The retail industry’s war on Thanksgiving

Workers march, pushing for better pay and working conditions, outside a Wal-Mart in Paramount. The big retailer is stepping up its Thanksgiving sales promotions.
(Barbara Davidson / Los Angeles Times)

Like the Cold War arms race, retailers’ assault on Thanksgiving appears to have reached the point of unremitting insanity. Next week Target, Kohl’s, K-Mart, Sears and many other retailers will be opening their stores for some Thanksgiving hours starting in the evening or earlier.

They join Wal-Mart, which has always been open during Thanksgiving but which this year will be pumping up its holiday discounts to lure determined bargain-hunters into the stores. Plan on consuming a heaping helping of reports and videos of Thanksgiving Day mayhem, some of it possibly lethal, with your turkey leftovers next Friday.

The Thanksgiving Day openings are merely a line extension of Black Friday sales, which had been steadily encroaching into the holiday in recent years. In the quaint old days, department stores and big-box retailers simply added loss leaders to their inventories during the normal Friday hours. Then they started moving those hours up -- to 5 a.m. Friday and then midnight Thursday night. I blame Best Buy, which was the first chain I was aware of pushing these wee-hour door-buster deals, but the phenomenon may well have been pioneered by others.


The door-buster deals always have the aroma about them of traps for the unwary. True values on desirable products are few and far between. For the most part they seem to be discounts on off-brand merchandise -- not necessarily anything to sneeze at if you’re looking for a flat-screen TV on a budget, but not quite the same thing as getting in on Google stock at the ground floor.

There’s also reason to wonder whether the marginal hour openings really are profitable for the stores, or whether those that open early are doing so because their rivals are -- that is, if all electronics or clothes retailers declared multilateral cease-fires, would their total holiday sales really suffer?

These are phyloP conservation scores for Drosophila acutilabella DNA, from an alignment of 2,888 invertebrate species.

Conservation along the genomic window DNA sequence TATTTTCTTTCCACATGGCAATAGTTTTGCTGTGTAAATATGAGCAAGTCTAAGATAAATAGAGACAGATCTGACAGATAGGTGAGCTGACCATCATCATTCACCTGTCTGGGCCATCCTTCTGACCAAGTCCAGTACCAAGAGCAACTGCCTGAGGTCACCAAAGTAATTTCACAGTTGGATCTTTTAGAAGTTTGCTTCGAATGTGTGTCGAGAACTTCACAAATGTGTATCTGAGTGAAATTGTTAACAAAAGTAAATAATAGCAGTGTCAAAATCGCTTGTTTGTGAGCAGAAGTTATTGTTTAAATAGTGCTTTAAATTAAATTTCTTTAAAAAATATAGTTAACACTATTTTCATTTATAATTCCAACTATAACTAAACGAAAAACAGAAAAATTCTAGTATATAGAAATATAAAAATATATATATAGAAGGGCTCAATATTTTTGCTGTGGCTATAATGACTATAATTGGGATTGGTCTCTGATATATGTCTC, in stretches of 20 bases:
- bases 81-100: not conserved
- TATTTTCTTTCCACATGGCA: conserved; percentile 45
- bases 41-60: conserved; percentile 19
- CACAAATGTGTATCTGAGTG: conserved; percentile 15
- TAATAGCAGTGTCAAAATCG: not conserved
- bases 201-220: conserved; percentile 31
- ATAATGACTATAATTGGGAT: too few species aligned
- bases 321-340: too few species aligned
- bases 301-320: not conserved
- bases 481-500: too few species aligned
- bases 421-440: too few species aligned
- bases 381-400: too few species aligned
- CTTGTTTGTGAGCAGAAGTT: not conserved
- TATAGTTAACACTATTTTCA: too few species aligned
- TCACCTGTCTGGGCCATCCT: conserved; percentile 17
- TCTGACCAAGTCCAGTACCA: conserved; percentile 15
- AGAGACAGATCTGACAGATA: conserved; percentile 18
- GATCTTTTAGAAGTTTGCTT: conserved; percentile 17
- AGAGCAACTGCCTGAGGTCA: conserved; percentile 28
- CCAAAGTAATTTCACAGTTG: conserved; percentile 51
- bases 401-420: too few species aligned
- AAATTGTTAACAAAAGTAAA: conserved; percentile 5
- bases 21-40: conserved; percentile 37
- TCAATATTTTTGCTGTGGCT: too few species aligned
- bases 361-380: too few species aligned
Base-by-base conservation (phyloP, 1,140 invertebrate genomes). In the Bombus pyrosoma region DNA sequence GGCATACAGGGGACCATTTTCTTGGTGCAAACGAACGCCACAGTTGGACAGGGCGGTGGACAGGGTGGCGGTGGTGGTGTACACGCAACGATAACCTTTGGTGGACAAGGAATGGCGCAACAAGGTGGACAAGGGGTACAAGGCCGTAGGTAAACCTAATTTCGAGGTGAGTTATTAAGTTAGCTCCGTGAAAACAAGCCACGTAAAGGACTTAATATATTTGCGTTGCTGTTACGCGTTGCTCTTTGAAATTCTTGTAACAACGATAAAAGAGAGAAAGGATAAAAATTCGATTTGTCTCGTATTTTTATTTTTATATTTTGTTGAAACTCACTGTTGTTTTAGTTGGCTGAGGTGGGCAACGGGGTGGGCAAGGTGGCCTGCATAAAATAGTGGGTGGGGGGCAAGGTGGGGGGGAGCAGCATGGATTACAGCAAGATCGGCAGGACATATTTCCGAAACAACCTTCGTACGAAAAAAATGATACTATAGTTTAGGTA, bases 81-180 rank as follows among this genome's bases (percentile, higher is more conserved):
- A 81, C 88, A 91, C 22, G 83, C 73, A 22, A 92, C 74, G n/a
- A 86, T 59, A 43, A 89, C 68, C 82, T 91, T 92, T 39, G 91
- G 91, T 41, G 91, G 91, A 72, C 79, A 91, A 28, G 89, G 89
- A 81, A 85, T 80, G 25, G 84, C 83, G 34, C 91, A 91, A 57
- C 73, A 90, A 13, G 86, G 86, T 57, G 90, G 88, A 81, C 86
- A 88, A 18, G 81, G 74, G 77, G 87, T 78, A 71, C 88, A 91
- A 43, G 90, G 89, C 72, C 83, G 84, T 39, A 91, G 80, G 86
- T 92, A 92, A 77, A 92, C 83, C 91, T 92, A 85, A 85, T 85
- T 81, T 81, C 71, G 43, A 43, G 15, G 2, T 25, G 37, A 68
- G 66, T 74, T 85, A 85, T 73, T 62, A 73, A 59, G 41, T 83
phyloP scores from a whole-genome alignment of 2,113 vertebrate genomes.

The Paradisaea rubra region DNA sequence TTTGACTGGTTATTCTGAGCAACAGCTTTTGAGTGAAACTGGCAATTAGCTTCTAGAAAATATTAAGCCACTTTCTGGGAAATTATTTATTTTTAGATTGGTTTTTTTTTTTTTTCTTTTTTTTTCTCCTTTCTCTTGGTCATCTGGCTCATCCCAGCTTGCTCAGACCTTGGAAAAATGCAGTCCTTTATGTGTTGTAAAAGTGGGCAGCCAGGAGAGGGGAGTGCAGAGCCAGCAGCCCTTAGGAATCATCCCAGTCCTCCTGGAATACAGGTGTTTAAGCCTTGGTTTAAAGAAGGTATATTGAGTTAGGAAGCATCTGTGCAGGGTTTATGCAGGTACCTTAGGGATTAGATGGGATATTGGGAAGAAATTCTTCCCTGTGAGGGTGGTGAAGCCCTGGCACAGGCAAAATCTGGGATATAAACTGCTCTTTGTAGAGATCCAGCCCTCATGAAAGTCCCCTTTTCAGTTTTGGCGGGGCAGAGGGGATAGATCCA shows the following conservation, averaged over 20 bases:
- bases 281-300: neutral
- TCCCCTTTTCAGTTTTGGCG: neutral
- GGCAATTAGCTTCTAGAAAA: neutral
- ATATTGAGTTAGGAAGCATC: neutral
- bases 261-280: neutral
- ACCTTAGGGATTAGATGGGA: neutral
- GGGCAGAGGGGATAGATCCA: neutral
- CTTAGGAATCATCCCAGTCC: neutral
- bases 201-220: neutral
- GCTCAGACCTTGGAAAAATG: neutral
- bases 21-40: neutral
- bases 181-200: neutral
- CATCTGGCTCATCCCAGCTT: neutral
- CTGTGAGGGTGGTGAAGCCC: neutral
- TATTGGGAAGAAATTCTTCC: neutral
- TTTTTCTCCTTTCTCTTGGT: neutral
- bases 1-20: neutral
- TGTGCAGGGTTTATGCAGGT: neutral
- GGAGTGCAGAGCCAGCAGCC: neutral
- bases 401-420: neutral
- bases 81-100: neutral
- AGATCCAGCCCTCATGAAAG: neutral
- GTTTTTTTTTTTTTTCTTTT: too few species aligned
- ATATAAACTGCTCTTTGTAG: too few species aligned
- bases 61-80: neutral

Thanksgiving Day openings are even more questionable. The National Retail Federation’s survey of holiday shoppers last year showed the most resistance to shopping on Thanksgiving Thursday. Less than 15% of adults said they’d be shopping Thursday, compared with nearly 38% steeling themselves to brave the crowds Friday. Still, that meant 35.4 million estimated Thanksgiving Day shoppers, so maybe the retailers know something.

It’s now conceivable, however, that we’ve reached peak Thanksgiving Day retailing. The sudden proliferation of holiday openings has helped focus attention on the nickel-and-diming of low-wage retail clerks by hugely profitable retail chains. Wal-Mart, naturally enough, has received a good share of the brickbats, possibly because of the sheer fatuousness of one executive’s claim that “Wal-Mart associates are really excited to work that day.”

He seemed to be suggesting that the extra day’s pay and turkey dinner they got for the privilege more than compensated for missing a traditional family gathering, but it’s fair to assume that average Wal-Mart low-wage employees aren’t that excited by the perks, any more than they’re fooled by being called “associates” instead of “employees.”

Any decent union contract would award employees double time and a half, or better, to be called in to work on a national holiday. That alone would suppress retail managements’ invasion of the holiday with relentless hawking of merchandise. But union representation of retail clerks is almost invisible, which is why the clerks can’t make a living wage and get pressured into leaving their families on what used to be one of the few days of respite from work on the calendar. This year you can count on one hand the major retailers that are taking a stand against hours, including Nordstrom and Home Depot. But how long will they hold out?